6 - Circular Motion and Other Applications of Newton's Laws

6 - Circular Motion and Other Applications of Newton's Laws...

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c h a p t e r Circular Motion and Other Applications of Newton’s Laws This sky diver is falling at more than 50 m/s (120 mi/h), but once her para- chute opens, her downward velocity will be greatly reduced. Why does she slow down rapidly when her chute opens, en- abling her to fall safely to the ground? If the chute does not function properly, the sky diver will almost certainly be seri- ously injured. What force exerted on her limits her maximum speed? (Guy Savage/Photo Researchers, Inc.) 6.1 Newton’s Second Law Applied to Uniform Circular Motion 6.2 Nonuniform Circular Motion 6.3 (Optional) Motion in Accelerated Frames 6.4 (Optional) Motion in the Presence of Resistive Forces 6.5 (Optional) Numerical Modeling in Particle Dynamics C h a p t e r O u t l i n e 151 P U Z Z L E R P U Z Z L E R
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n the preceding chapter we introduced Newton’s laws of motion and applied them to situations involving linear motion. Now we discuss motion that is slightly more complicated. For example, we shall apply Newton’s laws to objects traveling in circular paths. Also, we shall discuss motion observed from an acceler- ating frame of reference and motion in a viscous medium. For the most part, this chapter is a series of examples selected to illustrate the application of Newton’s laws to a wide variety of circumstances. NEWTON’S SECOND LAW APPLIED TO UNIFORM CIRCULAR MOTION In Section 4.4 we found that a particle moving with uniform speed v in a circular path of radius r experiences an acceleration a r that has a magnitude The acceleration is called the centripetal acceleration because a r is directed toward the center of the circle. Furthermore, a r is always perpendicular to v . (If there were a component of acceleration parallel to v , the particle’s speed would be changing.) Consider a ball of mass m that is tied to a string of length r and is being whirled at constant speed in a horizontal circular path, as illustrated in Figure 6.1. Its weight is supported by a low-friction table. Why does the ball move in a circle? Because of its inertia, the tendency of the ball is to move in a straight line; how- ever, the string prevents motion along a straight line by exerting on the ball a force that makes it follow the circular path. This force is directed along the string toward the center of the circle, as shown in Figure 6.1. This force can be any one of our familiar forces causing an object to follow a circular path. If we apply Newton’s second law along the radial direction, we find that the value of the net force causing the centripetal acceleration can be evaluated: (6.1) F r ma r m v 2 r a r v 2 r 6.1 152 C H A P T E R 6 Circular Motion and Other Applications of Newton’s Laws Force causing centripetal acceleration I 4.7 m F r F r r Figure 6.1 Overhead view of a ball moving in a circular path in a horizontal plane. A force F r directed toward the center of the cir- cle keeps the ball moving in its circular path.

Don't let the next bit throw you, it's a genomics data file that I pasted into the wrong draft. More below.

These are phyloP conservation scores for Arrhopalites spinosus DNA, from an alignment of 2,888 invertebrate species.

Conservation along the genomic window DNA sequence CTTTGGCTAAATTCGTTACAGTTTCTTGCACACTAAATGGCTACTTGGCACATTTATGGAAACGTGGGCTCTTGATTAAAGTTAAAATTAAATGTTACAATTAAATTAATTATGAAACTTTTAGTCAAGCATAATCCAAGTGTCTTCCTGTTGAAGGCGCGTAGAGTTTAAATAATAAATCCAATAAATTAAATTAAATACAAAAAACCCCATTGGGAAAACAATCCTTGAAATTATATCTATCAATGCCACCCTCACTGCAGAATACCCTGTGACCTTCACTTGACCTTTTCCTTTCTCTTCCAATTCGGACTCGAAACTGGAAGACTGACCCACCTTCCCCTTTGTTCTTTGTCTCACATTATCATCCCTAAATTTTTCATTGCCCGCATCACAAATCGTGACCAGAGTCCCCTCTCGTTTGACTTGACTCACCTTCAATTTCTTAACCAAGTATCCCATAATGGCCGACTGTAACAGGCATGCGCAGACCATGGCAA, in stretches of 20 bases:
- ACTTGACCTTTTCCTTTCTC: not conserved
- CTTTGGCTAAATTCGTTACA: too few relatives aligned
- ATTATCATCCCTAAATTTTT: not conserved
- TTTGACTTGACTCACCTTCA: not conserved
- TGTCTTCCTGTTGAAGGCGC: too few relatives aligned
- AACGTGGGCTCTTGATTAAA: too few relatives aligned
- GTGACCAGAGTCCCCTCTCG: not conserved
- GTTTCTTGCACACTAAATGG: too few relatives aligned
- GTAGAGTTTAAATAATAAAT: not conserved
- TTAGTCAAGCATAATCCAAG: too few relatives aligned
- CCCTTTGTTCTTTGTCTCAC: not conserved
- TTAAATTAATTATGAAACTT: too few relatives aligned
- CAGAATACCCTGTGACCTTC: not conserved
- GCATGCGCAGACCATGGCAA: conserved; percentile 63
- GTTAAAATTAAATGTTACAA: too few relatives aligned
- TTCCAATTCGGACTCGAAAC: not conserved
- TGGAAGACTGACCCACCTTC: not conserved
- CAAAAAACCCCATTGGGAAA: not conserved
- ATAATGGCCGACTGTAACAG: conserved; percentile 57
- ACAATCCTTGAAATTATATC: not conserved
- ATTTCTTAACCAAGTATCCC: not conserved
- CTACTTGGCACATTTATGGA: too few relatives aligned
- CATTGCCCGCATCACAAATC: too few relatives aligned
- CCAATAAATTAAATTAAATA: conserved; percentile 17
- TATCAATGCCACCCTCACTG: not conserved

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6.1 Newton’s Second Law Applied to Uniform Circular Motion 153
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